House Majority Leader Eric Cantor, R-Va., on Tuesday accused the White House of making a government shutdown more likely by "rejecting" a House Republican offer to keep the government funded for one more week.
A White House meeting with congressional leaders produced no deal on a short-term spending measure on Tuesday morning, but the White House would not comment on its response to the GOP offer, saying only that a longer agreement was still possible before Friday's shutdown deadline.
"It is not necessary to continue a process of short-term measures when an agreement is within reach and we've had a target figure and the parameters of that agreement," said White House press secretary Jay Carney. As for the one-week offer, he added, "I'm not going to confirm or deny what we may or may not do."
Cantor's comments appear to be part of a strategic effort by the GOP to pin blame on the other side in the event of a shutdown. That in itself may be an indication that Republicans perceive an increasing risk of a shutdown.
That stop-gap measure unveiled by House Republican leaders on Monday night would require $12 billion in discretionary spending cuts, but also provide funding for the Defense Department through the remainder of FY11, which ends on September 30.
If enacted, it would be the seventh short-term continuing resolution since the start of the fiscal year, as the House and Senate continue to be unable to reach a deal to fund all of government through September 30. The current stop-gap measure expires at midnight on Friday.
Cantor’s comments came during a news conference on Tuesday morning, as Speaker John Boehner, R-Ohio, Senate Majority Leader Harry Reid, D-Nev., and other lawmakers were meeting with President Obama at the White House. That meeting produced no deal, and Republicans say they were not happy with the options on the table.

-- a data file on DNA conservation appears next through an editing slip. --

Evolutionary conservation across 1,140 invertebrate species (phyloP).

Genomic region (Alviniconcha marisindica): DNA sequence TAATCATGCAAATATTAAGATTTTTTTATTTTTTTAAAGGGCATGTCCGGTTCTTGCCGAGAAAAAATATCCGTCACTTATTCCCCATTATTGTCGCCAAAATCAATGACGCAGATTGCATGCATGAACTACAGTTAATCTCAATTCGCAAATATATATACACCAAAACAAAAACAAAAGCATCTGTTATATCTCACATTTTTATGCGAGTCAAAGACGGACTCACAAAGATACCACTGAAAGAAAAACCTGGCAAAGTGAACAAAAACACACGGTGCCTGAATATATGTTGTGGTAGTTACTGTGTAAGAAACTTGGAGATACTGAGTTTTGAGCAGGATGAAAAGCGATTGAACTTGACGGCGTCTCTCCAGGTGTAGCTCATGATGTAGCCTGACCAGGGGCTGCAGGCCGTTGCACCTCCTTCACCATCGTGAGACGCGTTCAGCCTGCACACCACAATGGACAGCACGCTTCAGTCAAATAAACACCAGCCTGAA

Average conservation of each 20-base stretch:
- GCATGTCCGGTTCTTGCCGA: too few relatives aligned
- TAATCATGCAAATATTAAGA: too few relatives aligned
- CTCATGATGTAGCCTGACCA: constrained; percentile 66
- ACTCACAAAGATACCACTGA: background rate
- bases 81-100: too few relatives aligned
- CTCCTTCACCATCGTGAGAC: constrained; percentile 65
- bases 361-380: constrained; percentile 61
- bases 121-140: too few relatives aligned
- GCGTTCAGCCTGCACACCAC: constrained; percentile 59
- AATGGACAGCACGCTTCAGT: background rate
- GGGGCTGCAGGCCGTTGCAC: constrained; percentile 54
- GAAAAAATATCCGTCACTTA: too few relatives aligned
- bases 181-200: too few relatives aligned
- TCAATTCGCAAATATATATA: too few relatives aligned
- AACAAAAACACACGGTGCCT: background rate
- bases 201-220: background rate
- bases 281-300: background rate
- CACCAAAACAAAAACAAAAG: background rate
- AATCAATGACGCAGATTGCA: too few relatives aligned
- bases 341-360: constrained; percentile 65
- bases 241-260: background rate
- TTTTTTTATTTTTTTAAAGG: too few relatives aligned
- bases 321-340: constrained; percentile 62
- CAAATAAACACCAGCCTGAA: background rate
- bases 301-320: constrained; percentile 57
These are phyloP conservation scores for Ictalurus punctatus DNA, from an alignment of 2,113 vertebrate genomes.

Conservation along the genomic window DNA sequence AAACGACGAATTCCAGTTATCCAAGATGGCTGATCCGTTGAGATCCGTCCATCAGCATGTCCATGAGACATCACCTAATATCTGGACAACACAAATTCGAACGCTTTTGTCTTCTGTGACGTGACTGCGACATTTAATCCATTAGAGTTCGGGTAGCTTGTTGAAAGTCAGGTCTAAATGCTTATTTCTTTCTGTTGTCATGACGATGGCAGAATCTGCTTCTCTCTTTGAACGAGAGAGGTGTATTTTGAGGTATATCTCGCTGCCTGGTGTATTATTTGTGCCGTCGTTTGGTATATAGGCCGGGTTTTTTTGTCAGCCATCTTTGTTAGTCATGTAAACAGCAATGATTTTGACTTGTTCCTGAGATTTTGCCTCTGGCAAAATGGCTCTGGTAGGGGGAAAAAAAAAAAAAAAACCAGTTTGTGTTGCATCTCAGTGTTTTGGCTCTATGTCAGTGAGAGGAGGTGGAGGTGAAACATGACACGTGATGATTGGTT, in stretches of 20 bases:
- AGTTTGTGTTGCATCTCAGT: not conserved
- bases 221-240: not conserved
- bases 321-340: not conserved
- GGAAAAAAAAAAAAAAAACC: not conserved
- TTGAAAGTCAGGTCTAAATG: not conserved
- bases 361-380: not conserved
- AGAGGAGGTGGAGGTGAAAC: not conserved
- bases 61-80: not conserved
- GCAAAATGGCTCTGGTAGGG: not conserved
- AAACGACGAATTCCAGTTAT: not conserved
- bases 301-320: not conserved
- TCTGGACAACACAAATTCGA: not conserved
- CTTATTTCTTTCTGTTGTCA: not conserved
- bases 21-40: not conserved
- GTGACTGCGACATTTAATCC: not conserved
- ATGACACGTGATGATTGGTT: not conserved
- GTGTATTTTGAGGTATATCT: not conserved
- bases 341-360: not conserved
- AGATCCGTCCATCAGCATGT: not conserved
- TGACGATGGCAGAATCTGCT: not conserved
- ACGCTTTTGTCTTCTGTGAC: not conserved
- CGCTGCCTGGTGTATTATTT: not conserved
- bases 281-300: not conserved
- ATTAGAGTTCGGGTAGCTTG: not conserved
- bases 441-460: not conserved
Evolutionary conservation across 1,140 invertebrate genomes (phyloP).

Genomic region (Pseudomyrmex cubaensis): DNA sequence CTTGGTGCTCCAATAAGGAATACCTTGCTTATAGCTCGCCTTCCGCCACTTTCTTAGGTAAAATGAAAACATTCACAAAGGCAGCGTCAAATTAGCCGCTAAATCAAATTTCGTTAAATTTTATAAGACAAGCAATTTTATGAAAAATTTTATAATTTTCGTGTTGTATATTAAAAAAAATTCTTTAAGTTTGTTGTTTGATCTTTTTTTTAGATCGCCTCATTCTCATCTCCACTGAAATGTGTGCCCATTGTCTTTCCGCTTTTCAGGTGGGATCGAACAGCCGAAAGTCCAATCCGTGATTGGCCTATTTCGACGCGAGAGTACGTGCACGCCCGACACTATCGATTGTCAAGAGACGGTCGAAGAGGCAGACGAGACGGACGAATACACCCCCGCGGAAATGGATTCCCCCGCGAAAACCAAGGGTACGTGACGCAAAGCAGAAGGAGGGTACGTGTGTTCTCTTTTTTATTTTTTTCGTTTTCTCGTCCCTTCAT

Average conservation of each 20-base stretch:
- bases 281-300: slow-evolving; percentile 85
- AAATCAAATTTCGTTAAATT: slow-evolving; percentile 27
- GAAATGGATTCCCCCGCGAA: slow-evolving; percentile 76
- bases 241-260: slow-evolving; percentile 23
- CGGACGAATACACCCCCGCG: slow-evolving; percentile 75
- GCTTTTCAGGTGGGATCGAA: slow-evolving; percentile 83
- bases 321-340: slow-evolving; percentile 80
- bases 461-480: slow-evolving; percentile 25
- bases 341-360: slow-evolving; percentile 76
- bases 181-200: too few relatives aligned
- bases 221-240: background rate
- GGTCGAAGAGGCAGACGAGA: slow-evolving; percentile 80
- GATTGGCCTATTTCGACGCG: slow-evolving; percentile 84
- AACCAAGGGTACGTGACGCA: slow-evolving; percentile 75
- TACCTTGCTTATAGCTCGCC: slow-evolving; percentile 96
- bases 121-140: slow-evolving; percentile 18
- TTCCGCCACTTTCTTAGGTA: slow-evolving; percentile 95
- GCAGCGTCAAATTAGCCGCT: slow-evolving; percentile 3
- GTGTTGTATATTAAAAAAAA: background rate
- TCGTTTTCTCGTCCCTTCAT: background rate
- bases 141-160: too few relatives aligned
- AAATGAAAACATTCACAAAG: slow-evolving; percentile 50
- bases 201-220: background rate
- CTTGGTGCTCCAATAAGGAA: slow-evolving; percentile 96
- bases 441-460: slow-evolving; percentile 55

“While there was a good discussion, no agreement was reached,” Boehner said, adding that he “will not be put in a box and forced to choose between two options that are bad for the country" -- either a "bad deal" or a shutdown.
The Speaker said the new CR has not yet been scheduled for floor action, and that Republicans’ strong preference is to instead pass a bipartisan agreement this week that makes real spending cuts and keeps the entire government running through September.
But, Cantor said, “the White House has indicated now that they are already rejecting that notion, which is raising the risk of a government shutdown.”
"I think that what it looks like is that the White House has increased the likelihood of a shutdown in just dismissing out of hand a vehicle that we have put forward to say, ‘Look, we don’t want a shutdown’."
Cantor added that the offer was in part an effort to make sure that there was no disruption in military funding. “Our members are very concerned to make sure our troops are funded and they are paid regardless,” he said. "We in the House have consistently said we don’t want don’t want to shut government down, we just want to cut spending.”
The Republican bill, specifically, provides $515.8 billion in base funding for the DOD, a 2.9 percent reduction from President Obama’s fiscal 2011 budget request, and a $7.6 billion increase, or 1.5 percent, above the fiscal 2010 level.